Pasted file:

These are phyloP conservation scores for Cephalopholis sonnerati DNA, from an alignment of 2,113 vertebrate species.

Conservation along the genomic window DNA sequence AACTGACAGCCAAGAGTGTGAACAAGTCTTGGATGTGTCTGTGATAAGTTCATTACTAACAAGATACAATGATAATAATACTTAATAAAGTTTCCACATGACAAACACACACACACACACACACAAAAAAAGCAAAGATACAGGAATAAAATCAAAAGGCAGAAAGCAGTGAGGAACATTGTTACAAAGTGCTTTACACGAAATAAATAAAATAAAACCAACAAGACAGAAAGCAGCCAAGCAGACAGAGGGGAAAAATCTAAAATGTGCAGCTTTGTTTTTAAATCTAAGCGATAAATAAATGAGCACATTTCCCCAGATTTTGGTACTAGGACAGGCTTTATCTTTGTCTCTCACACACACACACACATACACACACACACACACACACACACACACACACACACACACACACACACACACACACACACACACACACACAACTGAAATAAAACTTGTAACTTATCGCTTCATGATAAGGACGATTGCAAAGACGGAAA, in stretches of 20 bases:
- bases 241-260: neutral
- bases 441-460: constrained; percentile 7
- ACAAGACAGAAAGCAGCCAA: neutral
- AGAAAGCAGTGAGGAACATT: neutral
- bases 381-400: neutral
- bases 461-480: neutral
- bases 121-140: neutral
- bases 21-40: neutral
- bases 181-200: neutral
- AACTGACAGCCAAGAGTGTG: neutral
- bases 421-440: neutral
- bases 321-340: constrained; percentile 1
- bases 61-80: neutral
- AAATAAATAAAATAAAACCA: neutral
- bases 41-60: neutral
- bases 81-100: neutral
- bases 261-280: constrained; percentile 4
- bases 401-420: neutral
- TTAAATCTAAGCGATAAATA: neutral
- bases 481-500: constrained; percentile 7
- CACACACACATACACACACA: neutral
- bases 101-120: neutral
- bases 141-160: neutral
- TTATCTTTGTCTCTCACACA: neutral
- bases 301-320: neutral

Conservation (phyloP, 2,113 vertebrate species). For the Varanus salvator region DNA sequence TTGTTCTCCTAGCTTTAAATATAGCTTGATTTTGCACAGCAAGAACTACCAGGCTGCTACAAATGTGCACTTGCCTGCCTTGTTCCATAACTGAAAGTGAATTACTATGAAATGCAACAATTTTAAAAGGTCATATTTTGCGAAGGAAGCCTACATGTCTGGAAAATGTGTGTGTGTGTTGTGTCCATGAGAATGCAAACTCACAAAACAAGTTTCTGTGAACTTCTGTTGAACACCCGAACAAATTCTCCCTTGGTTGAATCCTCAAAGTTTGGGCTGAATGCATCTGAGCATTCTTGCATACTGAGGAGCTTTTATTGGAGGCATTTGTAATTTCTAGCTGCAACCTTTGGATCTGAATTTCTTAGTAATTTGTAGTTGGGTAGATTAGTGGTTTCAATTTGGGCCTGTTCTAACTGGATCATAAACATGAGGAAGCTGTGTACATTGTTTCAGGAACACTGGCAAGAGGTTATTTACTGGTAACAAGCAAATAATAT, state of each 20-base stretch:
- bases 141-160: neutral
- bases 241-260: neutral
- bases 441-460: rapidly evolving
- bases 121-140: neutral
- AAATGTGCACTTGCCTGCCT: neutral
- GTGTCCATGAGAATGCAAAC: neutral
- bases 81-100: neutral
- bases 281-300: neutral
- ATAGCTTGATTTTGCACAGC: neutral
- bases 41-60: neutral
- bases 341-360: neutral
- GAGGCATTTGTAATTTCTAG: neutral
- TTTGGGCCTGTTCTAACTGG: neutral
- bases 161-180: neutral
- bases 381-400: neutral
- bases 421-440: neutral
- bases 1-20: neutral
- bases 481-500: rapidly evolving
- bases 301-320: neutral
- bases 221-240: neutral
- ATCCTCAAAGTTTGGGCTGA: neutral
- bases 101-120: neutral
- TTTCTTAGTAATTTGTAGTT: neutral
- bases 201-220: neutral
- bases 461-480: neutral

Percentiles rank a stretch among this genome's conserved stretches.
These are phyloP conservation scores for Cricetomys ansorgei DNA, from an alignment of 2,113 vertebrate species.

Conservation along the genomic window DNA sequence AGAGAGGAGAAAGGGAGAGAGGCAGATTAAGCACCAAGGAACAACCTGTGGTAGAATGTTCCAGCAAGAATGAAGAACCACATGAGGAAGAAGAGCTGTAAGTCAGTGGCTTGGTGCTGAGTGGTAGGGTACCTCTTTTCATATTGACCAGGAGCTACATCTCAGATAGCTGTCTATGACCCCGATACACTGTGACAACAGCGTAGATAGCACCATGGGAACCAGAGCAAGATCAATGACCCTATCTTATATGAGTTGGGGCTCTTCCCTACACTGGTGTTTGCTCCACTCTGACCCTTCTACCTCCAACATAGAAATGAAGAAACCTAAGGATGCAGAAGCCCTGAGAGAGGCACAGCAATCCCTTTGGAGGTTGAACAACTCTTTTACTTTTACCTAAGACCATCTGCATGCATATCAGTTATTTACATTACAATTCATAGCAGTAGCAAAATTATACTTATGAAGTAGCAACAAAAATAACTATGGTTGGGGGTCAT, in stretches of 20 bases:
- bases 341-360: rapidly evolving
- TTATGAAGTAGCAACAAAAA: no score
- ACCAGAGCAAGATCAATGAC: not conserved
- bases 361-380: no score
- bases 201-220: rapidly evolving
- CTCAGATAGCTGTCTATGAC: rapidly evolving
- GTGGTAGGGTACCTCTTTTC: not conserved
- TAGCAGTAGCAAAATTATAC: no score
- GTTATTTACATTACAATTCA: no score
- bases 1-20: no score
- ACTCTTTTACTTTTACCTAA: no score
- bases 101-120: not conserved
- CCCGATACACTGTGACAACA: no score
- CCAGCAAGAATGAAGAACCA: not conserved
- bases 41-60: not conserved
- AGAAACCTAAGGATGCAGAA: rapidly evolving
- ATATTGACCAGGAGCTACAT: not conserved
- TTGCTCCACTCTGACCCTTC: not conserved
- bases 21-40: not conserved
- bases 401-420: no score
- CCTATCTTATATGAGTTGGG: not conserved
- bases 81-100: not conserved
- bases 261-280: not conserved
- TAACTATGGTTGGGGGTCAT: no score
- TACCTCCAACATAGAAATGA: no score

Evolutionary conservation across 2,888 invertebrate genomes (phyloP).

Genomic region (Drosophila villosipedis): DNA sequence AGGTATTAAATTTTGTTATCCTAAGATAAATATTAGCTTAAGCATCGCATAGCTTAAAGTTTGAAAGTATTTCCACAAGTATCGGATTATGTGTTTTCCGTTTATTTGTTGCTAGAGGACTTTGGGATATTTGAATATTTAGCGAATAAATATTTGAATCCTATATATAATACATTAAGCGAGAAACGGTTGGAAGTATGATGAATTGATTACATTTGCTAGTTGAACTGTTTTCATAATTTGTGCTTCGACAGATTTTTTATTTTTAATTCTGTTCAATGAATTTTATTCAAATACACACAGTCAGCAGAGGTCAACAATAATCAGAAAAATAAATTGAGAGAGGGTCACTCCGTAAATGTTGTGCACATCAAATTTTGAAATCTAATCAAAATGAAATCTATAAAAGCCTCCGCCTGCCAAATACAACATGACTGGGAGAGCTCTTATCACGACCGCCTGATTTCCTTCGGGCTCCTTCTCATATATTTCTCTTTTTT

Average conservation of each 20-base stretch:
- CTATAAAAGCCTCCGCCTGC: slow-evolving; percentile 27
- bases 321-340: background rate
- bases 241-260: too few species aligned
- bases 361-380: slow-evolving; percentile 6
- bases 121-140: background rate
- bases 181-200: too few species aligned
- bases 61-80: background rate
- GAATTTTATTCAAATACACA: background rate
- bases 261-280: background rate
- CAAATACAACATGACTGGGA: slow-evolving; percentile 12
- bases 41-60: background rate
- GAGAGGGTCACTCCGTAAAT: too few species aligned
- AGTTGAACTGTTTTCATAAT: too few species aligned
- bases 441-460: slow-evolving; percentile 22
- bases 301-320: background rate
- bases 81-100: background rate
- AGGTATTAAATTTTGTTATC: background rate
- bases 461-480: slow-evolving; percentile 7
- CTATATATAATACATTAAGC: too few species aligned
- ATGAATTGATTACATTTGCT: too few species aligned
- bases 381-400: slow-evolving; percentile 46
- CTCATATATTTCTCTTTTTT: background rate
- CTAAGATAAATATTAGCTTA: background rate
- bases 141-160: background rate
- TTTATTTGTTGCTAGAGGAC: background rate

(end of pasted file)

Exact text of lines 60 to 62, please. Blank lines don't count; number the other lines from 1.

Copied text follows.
- bases 361-380: no score
- bases 201-220: rapidly evolving
- CTCAGATAGCTGTCTATGAC: rapidly evolving